Climbing: Do you have any specific sport climbing goals?
Galla: I’m really stoked to check out the Pop Tire Cave. There are a number of hard, bouldery routes there, so maybe I can have a shot at them even though I’m primarily a boulderer. I’d like to try Ace of Spades [a 5.15a established by James Litz]. But I don’t really have any specific goals in mind. I’ve actually never done a 5.14 before—so I’ve got almost no experience on a rope outside. I just want to sample some harder sport climbs.
Climbing: What was the send-day like? You competed earlier that day in Lead Nationals, right?
Galla: Well, in the morning I had no intention of trying Grand Illusion. I had a nice warm up in isolation, but then didn’t have the best day on the lead semifinal route, so I wasn’t too exhausted from my effort, and I wasn’t qualified for the final that night. So I checked the weather and saw that there was supposed to be snow up in the canyon on the day of the bouldering final—three days later—so I wasn’t sure I’d be able to try Grand Illusion when the comp was over.
I was still warm when I got to the boulder, but most of the holds below the V13 were a little damp. I wondered if there was even a point in trying, since I’d seen the holds like that before and had struggled to get them dry. But I worked on them a bit with the fan and then decided to give it a try. In my head, I was limiting myself to two tries, since it wasn’t super good conditions and I had the bouldering comp coming up. The fact that everything about the day seemed so unlikely took a lot of the pressure off. It wasn’t like, “Oh man, everything’s lining up, I gotta do this.” I felt like I climbed with no pressure, and everything clicked.
Climbing: That seems to be a theme for people projecting limit things: On days when you’re a little tired or the conditions aren’t ideal you end up like sending your long-term project because you’re not thinking about it in the same way.
Galla: Definitely. Mentally, Grand Illusion was hard for me. A few days earlier, two sessions before I sent, I had a super gnarly punt where I fell after grabbing the lip of the boulder, and that was super devastating, especially because I wasn’t able to get back up there that day and I knew the snow was coming. I went back for another session, but I felt this huge pressure building as I climbed higher on the boulder. By the time I’d get to the final crux, I’d be more stressed than tired, and I’d just make some stupid mistake. But on the send day, I had a super clear mind.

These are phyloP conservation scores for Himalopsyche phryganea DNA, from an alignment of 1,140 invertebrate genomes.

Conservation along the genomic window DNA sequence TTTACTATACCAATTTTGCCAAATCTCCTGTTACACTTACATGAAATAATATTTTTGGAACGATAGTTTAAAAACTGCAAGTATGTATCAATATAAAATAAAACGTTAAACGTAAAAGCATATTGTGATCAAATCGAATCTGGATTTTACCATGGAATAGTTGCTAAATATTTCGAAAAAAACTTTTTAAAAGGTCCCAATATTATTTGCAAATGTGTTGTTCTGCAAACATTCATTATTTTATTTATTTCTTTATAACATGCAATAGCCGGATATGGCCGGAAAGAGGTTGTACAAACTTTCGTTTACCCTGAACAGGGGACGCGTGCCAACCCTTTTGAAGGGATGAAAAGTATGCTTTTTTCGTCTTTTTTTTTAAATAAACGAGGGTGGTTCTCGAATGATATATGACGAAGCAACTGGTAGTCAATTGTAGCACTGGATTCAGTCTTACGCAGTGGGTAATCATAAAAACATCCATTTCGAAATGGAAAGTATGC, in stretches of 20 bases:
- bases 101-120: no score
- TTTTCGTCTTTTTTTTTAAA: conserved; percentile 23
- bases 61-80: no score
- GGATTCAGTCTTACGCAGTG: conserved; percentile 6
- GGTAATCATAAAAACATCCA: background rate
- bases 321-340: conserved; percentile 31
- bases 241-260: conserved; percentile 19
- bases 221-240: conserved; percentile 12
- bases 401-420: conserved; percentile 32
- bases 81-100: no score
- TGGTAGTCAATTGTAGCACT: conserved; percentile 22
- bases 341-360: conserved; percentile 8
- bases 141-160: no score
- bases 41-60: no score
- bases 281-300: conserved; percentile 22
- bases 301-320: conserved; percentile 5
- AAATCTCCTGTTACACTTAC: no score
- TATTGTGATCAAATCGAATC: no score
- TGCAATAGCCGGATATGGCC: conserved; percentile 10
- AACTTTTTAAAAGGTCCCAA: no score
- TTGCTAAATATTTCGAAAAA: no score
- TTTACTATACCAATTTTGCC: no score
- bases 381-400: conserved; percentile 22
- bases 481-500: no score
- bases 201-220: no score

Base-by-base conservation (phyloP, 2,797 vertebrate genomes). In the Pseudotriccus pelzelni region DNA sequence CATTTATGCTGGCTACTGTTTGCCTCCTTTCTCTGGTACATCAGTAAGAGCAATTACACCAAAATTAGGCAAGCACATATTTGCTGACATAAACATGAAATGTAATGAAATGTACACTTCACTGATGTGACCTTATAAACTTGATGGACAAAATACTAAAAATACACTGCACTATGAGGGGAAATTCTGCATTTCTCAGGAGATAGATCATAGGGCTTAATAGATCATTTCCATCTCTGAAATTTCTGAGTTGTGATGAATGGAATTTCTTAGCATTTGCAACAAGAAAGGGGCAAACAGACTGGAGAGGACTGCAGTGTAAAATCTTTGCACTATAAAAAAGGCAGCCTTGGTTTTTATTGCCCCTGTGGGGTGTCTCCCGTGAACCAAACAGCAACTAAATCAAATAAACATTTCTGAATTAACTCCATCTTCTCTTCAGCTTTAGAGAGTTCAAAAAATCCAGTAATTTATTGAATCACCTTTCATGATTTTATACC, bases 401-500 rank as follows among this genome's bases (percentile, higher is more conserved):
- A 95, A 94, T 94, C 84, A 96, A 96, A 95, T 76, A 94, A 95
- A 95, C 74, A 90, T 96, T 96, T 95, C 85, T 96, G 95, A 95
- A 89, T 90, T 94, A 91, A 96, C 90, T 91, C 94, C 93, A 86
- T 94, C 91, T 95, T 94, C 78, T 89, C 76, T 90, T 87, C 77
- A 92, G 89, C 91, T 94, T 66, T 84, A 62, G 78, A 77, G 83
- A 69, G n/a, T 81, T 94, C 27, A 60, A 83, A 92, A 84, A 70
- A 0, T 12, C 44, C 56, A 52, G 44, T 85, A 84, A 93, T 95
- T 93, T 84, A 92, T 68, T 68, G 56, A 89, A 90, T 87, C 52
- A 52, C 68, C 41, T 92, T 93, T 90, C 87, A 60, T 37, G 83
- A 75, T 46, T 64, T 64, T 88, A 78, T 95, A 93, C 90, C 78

Climbing: How many tries could you get in a day on Grand Illusion?
Galla: Typically I was trying three times a day, though if I planned to rest the next day, sometimes I’d give a fourth attempt. I’d rest at least 30 minutes between attempts, sometimes 45, which was definitely a little bit annoying. Even though I spent so many sessions on the boulder, I didn’t have all that many attempts from the ground.
Climbing: You’re a super powerful climber. Do you have any training tips for weaklings like me?
Galla: My training is pretty straightforward. In the past I used to be really big on lifting. I was in a weight-training class in my high school, and I’ve carried that forward. But I only lift about once a week now. Then I set at The Front four days a week and try to climb a little bit after my setting shifts. For me the best training for climbing has always been climbing itself. Once a week, I lift weights: I’ll do bench press, three-way shoulders, shoulder flies in different directions, bent-over rows, and then a lot of pull down or weighted pull ups.
Climbing: Salt Lake City is something of a hub for America’s comp climbing scene—how has it been being part of that community?
Galla: It’s so awesome. It’s just a lot easier to learn and train when you’re surrounded by so many strong people. It was tougher for me in Atlanta. I had a few teammates there who were super strong, but it definitely wasn’t as deep as it is here. In Salt Lake, it’s always easy to find somebody who’s psyched. I normally finish route setting at The Front at 4 p.m., and it’s pretty taxing, but there’s always some mega session going on somewhere—there’ll be like four U.S. team athletes in the gym at the same time—and I’m like, “Well, I could go home and lie in my bed while these guys get strong, or I could go join them.”